An alleged Russian mob figure accused of trying to fix skating results at the Winter Olympics was arrested in Italy on Wednesday and faces extradition to the United States.
U.S. federal prosecutors in New York said they had charged Alimzhan Tokhtakhounov over a scheme to fix two figure skating competitions at this year's Salt Lake City games on behalf of French and Russian competitors; the skating results created a judging scandal that engulfed the Olympic showpiece in February.
"The complaint alleges that the long arm of Russian organized crime reached across the globe this past February and into Salt Lake City with a pair of fixes for the Winter Olympics," Manhattan U.S. Attorney James Comey told a news conference.
Russian sports officials derided the accusations Thursday, with one calling the allegations a "funny fantasy" that belonged in a Hollywood film script, not a U.S. federal court affidavit.
Wiretaps used in a mob investigation captured a series of telephone calls between Tokhtakhounov in Italy and unnamed conspirators during the games in February that "lay out a pattern of conduct that connects those two events," U.S. Attorney James Comey said.
The suspect "arranged a classic quid pro quo: 'You'll line up support for the Russian pair, we'll line up support for the French pair and everybody will go away with the gold, and perhaps there'll be a little gold for me,"' Comey said.
Prosecutors said Tokhtakhounov hoped he would be rewarded with a visa to return to France, where he once lived.
Elena Berezhnaya and Anton Sikharulidze won the gold medal by the slimmest of margins in pairs figure skating, defeating Canadians Jamie Sale and David Pelletier.
But French judge Marie-Reine Le Gougne said the next day she'd been pressured to vote for the Russians, who slipped during their routine while the Canadians were virtually flawless.
The judging flap, the biggest in Olympics history, resulted in a duplicate set of gold medals being awarded to the Canadian pairs team.
Le Gougne later recanted but still was suspended, as was Didier Gailhaguet, the head of the French skating federation. Le Gougne's Salt Lake City-based lawyer, Erik Christiansen, said she "has no involvement and no knowledge of this person or these allegations."
Telephone messages left for Gailhaguet were not immediately returned.
International Olympic Committee President Jacques Rogge said Thursday he was "appalled" at the alleged involvement of organized crime.
"While we knew from previous investigations that the judgment in the pairs figure skating was not correct, we are shocked to learn of the alleged involvement of organized crime," Rogge said.
But Russian Olympic Committee spokesman Gennady Shvets said the Russian pair won fairly and suggested the new allegations were part of an effort to justify the decision to ward a second gold. "Now this funny fantasy appears," he said.
"It is more like a cinematic subject, a synopsis of a film script," he added.
A week after the pairs competition, the ice dancing team of Marina Anissina and Gwendal Peizerat won gold in figure skating by a 5-4 split of the judges. Anissina was born in Russia.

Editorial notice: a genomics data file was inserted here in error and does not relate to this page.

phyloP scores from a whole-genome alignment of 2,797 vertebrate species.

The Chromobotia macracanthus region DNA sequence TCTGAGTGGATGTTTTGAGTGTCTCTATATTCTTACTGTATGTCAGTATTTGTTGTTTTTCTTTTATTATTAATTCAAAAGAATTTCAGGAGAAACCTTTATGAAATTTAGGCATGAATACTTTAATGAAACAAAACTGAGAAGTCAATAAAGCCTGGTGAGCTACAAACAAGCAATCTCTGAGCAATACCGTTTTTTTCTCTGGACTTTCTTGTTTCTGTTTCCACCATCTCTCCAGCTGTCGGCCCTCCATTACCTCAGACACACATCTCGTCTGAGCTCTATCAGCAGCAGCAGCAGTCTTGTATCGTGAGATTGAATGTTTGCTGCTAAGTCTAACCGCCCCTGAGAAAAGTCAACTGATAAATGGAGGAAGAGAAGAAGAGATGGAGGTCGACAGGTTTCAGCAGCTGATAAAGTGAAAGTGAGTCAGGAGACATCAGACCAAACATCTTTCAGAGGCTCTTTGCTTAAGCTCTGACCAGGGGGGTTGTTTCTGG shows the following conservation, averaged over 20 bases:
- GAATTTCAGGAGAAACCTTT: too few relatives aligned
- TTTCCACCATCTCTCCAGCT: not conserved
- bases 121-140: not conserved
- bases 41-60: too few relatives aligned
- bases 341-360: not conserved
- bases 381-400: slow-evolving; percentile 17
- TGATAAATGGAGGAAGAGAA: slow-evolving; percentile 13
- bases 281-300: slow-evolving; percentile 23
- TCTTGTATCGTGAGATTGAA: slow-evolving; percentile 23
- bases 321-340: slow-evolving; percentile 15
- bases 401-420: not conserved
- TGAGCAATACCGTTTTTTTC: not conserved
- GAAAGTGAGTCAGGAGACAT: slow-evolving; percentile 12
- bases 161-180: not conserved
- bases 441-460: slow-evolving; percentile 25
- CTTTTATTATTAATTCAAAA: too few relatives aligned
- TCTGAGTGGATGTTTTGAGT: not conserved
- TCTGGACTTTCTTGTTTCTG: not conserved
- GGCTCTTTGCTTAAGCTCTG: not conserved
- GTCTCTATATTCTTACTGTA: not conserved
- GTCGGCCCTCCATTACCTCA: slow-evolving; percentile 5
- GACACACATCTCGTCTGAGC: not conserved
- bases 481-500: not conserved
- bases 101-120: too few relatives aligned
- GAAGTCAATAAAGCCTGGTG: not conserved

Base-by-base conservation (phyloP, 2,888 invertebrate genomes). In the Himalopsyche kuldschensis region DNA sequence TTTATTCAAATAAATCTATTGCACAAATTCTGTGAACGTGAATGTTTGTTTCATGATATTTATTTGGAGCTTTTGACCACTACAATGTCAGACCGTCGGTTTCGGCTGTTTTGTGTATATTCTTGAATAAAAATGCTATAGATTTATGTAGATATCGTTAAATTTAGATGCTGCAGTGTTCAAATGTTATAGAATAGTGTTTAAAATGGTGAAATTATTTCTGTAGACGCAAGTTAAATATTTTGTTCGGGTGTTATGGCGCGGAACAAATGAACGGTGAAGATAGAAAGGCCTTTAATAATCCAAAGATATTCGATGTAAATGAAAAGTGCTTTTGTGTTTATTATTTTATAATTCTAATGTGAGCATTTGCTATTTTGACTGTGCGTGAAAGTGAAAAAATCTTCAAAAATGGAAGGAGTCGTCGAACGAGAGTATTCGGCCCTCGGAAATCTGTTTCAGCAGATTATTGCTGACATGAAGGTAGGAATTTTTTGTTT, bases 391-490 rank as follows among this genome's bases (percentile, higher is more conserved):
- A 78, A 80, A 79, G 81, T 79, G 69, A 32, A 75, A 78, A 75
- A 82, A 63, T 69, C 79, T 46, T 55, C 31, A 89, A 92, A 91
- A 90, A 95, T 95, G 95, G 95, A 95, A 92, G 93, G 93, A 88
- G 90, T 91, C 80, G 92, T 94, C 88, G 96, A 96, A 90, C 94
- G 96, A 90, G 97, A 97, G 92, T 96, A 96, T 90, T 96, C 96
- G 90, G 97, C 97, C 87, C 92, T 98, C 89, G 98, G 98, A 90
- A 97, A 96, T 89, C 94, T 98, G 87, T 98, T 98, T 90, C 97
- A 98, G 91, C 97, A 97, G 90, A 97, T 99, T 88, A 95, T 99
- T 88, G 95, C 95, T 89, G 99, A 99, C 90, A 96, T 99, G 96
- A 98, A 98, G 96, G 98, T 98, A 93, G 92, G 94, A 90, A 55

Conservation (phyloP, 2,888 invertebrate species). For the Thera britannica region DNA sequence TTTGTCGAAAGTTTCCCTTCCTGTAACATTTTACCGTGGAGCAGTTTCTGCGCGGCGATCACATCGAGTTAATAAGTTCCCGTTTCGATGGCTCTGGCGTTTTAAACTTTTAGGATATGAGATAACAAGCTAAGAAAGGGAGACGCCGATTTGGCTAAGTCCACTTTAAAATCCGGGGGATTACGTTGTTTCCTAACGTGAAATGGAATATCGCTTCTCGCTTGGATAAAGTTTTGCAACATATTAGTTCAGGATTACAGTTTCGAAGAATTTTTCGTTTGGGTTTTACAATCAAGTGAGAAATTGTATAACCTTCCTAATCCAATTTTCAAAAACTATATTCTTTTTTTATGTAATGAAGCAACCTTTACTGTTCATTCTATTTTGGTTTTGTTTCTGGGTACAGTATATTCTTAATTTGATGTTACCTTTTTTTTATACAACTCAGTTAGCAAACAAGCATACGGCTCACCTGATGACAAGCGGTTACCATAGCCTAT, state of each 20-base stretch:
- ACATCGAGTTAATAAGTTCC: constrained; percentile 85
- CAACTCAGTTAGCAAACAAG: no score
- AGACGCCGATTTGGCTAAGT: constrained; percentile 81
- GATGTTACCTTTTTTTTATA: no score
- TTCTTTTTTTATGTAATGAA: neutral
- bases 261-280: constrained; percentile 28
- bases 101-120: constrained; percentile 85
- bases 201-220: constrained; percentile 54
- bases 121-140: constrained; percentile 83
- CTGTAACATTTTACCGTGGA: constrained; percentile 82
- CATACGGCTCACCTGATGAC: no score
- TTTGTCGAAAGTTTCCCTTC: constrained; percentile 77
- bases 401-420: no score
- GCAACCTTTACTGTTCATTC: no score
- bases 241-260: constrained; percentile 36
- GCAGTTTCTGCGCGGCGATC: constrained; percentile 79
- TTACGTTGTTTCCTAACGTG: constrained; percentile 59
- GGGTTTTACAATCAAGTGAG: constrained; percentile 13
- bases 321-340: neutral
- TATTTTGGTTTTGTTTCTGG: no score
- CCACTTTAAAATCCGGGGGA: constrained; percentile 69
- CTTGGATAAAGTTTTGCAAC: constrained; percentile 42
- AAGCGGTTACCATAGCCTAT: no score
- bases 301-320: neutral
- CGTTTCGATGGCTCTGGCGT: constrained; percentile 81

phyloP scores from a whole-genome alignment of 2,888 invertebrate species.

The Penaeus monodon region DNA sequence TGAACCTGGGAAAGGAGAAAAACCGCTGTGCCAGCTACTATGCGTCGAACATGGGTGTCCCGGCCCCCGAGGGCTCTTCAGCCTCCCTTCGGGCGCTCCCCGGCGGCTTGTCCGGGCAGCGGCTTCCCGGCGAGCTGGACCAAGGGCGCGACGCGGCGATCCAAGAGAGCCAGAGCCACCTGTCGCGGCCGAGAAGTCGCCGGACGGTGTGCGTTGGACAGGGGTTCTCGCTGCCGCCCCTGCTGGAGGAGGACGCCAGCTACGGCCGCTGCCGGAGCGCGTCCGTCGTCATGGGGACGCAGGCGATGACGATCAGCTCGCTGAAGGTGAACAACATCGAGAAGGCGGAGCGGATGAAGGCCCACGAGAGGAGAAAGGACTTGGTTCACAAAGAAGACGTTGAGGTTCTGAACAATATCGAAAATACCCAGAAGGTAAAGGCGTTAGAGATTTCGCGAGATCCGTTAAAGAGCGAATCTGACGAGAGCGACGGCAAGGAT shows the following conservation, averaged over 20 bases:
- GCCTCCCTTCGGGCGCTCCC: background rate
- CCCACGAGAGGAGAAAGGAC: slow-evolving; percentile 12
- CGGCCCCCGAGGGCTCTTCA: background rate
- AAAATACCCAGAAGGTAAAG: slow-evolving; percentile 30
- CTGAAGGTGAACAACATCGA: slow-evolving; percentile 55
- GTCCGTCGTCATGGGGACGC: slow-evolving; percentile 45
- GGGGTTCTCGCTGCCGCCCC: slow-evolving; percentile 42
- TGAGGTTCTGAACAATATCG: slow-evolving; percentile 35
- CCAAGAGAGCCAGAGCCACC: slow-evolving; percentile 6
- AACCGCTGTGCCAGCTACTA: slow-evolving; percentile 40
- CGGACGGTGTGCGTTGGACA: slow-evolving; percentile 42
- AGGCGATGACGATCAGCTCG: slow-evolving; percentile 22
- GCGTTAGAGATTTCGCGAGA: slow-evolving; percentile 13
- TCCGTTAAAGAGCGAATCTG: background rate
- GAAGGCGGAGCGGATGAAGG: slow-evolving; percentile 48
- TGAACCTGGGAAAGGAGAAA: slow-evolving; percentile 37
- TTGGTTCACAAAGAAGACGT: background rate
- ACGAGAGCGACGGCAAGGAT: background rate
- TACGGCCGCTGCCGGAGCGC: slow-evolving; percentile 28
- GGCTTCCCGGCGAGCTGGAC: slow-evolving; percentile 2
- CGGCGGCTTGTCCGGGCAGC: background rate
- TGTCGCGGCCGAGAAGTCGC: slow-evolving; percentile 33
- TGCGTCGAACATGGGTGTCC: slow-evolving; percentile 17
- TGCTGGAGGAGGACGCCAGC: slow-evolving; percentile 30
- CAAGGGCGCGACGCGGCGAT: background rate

When asked about the charges against Tokhtakhounov, Peizerat said: "I have never heard of this man."
Tokhtakhounov, arrested at a resort in northern Italy, was charged with conspiracy to commit wire fraud and conspiracy to commit bribery relating to sporting contests. U.S. prosecutors were seeking his extradition. He could face up to five years in prison and a $250,000 fine on each count if convicted.
It was unclear whether Tokhtakhounov had retained an attorney.
Shvets said Tokhtakhounov often spends time with Russian tennis players, but is not involved with figure skating. He said in a telephone interview that the charges may have resulted from the suspect's propensity for boasting.
"He may be a fan ... but the fact that he could not have influenced results is absolutely certain," Shvets said.
Sale and Pelletier told CTV television in Canada they were not surprised by the developments. Sale said justice has been done as far as she's concerned.
"It's figure skating," she said. "You know what? Everything always comes out in the wash. We just did our job at the Olympics, we did the best we could."
The criminal complaint identified Tokhtakhounov as a "major figure in international Eurasian Organized Crime" who has been involved in "drug distribution, illegal arms sales and trafficking in stolen vehicles."
Federal investigators said they obtained recorded telephone conversations between Tokhtakhounov and a French ice dancer, in which he brags about being able to influence the outcome of competitions, a senior law enforcement official said, speaking on condition of anonymity.
The complaint made clear the case was based on confidential informants and wiretaps. It said wiretaps caught the defendant talking to a female ice dancer's mother, telling her, "We are going to make your daughter an Olympic champion. Even if she falls, we will make sure she is number one."
After the Olympics, the female ice dancer called Tokhtakhounov to discuss the outcome, the papers said. She told him she could have won without his help, saying, the Russians "did not put us in first place," the papers said.
Anissina was the ice dancer who won the gold, but the papers didn't identify her as the woman on the phone.
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